Monday, August 3, 2009

The Tower

The sixteenth trump of the tarot, the Tower, is a symbol for abrupt and unexpected change. That is a good image to illustrate this summer in a number of ways. Firstly, due to the economic down turn, my family and I had to move. New city, new school, new house, new state. I'll spare you the sordid details.
Much more apropos, however, OCLC announced this spring that they are going to be expanding their services to include many of the functions traditionally handled by a library automation software package. The sorta thing sold by companies like SirsiDynix, Innovative Interfaces, ExLibris and a couple of others. OCLC's product is using the cloud model. Basically, the library would only need a fast internet connection and OCLC would handle the software and record maintenance. The software that you, the library, would use to do collection development, inventory management, and various patron services would all exist off site. They provide you with the code you need to embed a search box on your page. I can understand the appeal that this would have for many systems, especially smaller systems. I assume that the library in question would no longer need to own and maintain a physical server or the software packages on said server. My last system had no end of expense and headaches derived from that process (updating, patching, migrating, diagnosing issues, etc.) In the June, 2009 podcast of the Library 2.0 Gang, the mood was somewhat split. Many of the guests took a wait-and-see position, but a few took a more open position, saying that it was a good nudge to the big LIS providers to innovate. I guess I should also note that OCLC's Machiavellian grab, a.k.a. changes to the Policy for Use and Transfer of WorldCat® Records, cast a dark shadow over the discussion. The folks over at the Thingology, LibraryThing's blog have a very good update/discussion on this topic.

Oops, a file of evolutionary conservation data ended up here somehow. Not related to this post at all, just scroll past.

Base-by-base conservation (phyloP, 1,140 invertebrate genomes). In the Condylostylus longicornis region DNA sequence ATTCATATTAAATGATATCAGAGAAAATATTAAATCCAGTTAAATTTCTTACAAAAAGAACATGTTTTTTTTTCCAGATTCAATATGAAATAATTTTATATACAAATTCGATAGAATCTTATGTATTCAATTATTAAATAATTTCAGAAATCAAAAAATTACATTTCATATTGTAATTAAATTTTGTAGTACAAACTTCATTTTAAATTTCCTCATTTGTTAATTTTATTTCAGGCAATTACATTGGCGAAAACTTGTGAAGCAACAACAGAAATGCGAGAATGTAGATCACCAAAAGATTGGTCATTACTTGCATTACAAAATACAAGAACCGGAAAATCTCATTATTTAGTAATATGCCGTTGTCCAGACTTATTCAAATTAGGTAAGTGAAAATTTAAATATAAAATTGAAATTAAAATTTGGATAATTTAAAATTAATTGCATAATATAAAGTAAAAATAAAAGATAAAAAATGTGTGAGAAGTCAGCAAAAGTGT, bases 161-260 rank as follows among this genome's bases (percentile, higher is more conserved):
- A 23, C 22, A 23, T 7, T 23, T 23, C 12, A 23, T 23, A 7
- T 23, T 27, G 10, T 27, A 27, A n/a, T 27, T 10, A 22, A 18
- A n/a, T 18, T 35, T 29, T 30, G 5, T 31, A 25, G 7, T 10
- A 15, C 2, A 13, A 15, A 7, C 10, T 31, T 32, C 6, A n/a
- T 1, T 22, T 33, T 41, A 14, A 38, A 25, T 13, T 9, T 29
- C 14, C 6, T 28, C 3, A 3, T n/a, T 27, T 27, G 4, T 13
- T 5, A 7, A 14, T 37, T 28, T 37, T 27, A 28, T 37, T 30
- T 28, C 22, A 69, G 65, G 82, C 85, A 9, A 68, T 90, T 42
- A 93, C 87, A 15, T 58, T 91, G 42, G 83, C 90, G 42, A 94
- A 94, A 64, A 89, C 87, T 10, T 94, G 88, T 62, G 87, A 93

Sunday, March 29, 2009


I tried and tried to find some sort of occult, hermetic, or alchemical tie-in for this months topic but I just couldn't manage it. Here is a nice image. A giant hand lighting a candle. Nice and occult but not especially relevant. Enjoy.